While other students are dragging their books into homeroom at 7:45 am, Parkland High School's TV studio is counting down the seconds until it's time to go on-air. Parkland High School is fortunate enough to have a state of the art studio from which Parkland Morning News broadcasts a daily morning show to over 3,000 students and faculty. PMN's advisor is Mrs. Marilyn Stinebaugh, a broadcasting and English teacher at PHS.
SVN: Tell us about your background and how you decided to start teaching TV/Video production?
MS: I studied Communications Radio and Television at the University of Missouri - Kansas City. When I moved to Allentown, PA, I went back to school at Kutztown State College and earned a degree in Communications -Secondary Education. When the new Parkland High School was built with a T.V. studio, it seemed like a natural union for me to run it.
SVN: How did you obtain initial funding for your program? How do you fund the class now?
MS: The district provides everything that we need. The TV studio is part of the technology budget. So, I really don't have an allotment. I do submit suggestions as to what we might need.
MS: Parkland Morning News does have a club called the Parkland Media Network, and we earn money selling videos. The money that we earn is used for scholarships.
SVN: Did you have equipment available?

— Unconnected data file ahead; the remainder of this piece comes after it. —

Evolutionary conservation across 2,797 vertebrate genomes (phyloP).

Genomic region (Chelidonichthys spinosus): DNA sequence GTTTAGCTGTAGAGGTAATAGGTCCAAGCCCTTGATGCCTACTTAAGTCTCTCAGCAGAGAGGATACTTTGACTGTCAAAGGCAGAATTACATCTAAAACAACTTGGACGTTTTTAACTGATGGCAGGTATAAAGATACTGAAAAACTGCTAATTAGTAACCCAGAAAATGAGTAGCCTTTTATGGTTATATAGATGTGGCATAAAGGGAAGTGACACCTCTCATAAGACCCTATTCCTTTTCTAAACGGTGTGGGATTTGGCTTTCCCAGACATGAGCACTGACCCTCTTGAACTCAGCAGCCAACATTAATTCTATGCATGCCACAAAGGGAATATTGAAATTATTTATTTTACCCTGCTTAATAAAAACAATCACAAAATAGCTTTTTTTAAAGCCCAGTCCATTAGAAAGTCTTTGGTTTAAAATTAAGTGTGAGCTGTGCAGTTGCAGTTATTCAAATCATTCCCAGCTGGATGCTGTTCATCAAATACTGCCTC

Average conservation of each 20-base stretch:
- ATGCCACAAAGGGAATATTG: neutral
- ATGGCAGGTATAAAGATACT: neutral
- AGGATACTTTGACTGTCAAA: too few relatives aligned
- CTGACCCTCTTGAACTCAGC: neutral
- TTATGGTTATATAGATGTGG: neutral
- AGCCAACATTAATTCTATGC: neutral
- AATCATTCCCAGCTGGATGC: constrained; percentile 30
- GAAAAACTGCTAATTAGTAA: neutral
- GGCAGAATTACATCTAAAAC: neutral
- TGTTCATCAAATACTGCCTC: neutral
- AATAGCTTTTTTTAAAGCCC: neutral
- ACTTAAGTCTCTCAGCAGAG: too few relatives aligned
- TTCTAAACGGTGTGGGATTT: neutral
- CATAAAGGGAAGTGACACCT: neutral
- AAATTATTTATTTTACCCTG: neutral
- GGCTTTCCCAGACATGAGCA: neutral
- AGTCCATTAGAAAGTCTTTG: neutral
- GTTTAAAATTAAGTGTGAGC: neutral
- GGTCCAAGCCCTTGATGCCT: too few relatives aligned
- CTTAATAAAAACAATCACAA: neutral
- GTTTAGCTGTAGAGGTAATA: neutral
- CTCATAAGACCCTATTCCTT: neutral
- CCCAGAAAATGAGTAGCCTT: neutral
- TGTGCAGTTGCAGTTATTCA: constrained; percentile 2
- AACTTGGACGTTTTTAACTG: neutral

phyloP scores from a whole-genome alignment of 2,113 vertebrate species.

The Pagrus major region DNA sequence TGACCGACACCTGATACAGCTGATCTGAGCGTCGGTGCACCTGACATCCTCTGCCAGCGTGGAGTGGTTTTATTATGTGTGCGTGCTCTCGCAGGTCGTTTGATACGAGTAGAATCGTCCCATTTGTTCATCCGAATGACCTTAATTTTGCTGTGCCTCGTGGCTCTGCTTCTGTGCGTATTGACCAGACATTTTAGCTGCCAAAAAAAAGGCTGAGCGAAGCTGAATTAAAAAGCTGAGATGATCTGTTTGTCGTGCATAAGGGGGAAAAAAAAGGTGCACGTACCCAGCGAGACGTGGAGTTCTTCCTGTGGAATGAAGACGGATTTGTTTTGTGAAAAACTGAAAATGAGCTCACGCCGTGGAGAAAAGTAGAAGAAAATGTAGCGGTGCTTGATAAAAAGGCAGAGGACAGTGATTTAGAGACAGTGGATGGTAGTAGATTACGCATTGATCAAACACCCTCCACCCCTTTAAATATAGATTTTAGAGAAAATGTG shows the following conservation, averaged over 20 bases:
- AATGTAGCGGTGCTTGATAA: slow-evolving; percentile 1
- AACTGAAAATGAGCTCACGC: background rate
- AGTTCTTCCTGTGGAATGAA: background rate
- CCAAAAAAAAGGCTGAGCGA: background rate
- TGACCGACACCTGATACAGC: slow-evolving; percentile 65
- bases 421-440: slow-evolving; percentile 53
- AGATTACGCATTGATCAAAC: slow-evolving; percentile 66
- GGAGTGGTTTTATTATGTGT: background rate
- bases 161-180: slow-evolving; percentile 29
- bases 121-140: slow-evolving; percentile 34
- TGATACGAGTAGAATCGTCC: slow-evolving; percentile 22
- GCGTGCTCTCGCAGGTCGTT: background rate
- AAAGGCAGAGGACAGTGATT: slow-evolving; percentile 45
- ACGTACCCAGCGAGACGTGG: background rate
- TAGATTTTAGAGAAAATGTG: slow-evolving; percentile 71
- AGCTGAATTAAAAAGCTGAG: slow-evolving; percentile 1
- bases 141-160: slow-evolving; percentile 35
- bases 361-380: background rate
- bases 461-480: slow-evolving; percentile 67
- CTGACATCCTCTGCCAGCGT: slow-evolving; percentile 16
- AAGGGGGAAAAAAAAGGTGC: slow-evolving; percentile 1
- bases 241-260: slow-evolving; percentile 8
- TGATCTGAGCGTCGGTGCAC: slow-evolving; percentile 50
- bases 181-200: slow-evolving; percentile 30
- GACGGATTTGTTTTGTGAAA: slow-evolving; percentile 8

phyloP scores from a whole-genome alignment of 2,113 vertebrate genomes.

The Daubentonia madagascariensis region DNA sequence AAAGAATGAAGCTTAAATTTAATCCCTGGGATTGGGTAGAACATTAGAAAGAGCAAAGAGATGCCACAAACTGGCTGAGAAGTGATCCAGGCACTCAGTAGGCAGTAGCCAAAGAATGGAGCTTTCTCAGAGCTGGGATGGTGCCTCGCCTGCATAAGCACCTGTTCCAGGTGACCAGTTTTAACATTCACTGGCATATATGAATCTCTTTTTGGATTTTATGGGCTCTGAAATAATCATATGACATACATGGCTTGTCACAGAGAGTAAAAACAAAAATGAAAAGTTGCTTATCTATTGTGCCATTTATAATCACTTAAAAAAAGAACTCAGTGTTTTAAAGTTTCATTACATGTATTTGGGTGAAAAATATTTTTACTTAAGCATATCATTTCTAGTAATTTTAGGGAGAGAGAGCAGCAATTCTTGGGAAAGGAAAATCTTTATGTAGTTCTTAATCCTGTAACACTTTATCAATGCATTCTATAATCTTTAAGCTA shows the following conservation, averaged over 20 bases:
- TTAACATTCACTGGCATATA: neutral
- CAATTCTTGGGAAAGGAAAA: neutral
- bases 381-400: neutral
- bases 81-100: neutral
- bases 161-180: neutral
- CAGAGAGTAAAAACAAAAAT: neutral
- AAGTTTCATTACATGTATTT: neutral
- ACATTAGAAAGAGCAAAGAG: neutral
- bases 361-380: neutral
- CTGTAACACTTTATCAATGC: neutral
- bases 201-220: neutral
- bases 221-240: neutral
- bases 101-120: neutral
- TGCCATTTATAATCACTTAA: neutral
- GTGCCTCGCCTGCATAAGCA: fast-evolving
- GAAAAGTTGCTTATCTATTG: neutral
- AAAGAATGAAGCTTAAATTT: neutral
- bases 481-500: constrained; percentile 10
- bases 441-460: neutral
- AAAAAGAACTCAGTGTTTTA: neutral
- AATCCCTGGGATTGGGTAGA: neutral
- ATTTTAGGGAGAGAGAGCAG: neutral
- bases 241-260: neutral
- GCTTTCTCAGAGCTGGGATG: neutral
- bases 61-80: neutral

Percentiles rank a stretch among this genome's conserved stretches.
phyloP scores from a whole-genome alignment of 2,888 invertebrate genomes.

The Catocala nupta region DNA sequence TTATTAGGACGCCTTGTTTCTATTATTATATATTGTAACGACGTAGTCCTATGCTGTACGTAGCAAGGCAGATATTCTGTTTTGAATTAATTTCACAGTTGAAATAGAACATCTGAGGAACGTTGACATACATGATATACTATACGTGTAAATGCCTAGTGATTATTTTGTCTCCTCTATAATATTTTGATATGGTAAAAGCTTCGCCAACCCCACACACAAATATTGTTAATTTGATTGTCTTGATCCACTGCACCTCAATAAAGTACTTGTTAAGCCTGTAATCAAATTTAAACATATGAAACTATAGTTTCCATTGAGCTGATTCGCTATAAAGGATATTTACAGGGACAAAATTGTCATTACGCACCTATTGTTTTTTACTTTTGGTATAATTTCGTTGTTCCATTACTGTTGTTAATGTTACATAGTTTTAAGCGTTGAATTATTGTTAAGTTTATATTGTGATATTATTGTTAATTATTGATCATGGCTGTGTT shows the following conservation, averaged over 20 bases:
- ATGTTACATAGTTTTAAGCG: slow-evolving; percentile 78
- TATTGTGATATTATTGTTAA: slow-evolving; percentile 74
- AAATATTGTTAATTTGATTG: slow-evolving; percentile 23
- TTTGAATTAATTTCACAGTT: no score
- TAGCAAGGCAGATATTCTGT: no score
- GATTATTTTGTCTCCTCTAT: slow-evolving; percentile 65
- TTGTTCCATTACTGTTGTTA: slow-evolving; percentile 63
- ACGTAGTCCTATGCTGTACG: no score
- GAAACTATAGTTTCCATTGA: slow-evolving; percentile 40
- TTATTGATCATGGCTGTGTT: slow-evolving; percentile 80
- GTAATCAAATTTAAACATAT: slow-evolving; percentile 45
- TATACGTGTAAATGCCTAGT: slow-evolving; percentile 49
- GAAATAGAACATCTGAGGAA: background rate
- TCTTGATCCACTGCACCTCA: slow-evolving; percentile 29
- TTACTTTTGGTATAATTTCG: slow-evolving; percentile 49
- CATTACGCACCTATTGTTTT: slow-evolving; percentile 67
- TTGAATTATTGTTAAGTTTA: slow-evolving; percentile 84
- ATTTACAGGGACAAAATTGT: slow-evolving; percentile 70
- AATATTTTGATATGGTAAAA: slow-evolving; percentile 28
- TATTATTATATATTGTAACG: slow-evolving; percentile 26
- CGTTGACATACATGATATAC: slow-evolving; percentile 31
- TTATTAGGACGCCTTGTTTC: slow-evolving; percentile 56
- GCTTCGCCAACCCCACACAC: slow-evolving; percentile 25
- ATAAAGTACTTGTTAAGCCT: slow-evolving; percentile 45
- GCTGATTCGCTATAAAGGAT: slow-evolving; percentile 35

MS: We have state of the art equipment.
SVN: How many kids are in the TV/Video Production classes? How is it broken down? Is it a multi-year program?
MS: There are usually 20-25 students in the Broadasting classes.
The program is sequential. Broadcasting I - the students learn the reading and writing aspect of broadcast journalism. They learn the vocabulary of the program.
Broadcasting II These students learn camera operation, lighting , microphone, storyboarding. They learn everything up to but not including the editing.
T.V. Video Production - editing is added to the mix.
Parkland Midday News- this is the afternoon broadcast class. They write the script for the afternoon announcements and they perform them, set up the studio, etc. Once a week we have a lead story which requires them to videotape and edit.
Parkland Morning News - the morning news program. This group of students produce the morning broadcast which includes a lead story everyday. This class is by invitation only, so I hand pick them and usually has 15 students or less in it. Last year they won two of the five grand prizes in Apple's National Voice of Innovation contest. They have also been recipients of the International Shortie Award for broadcast journalism.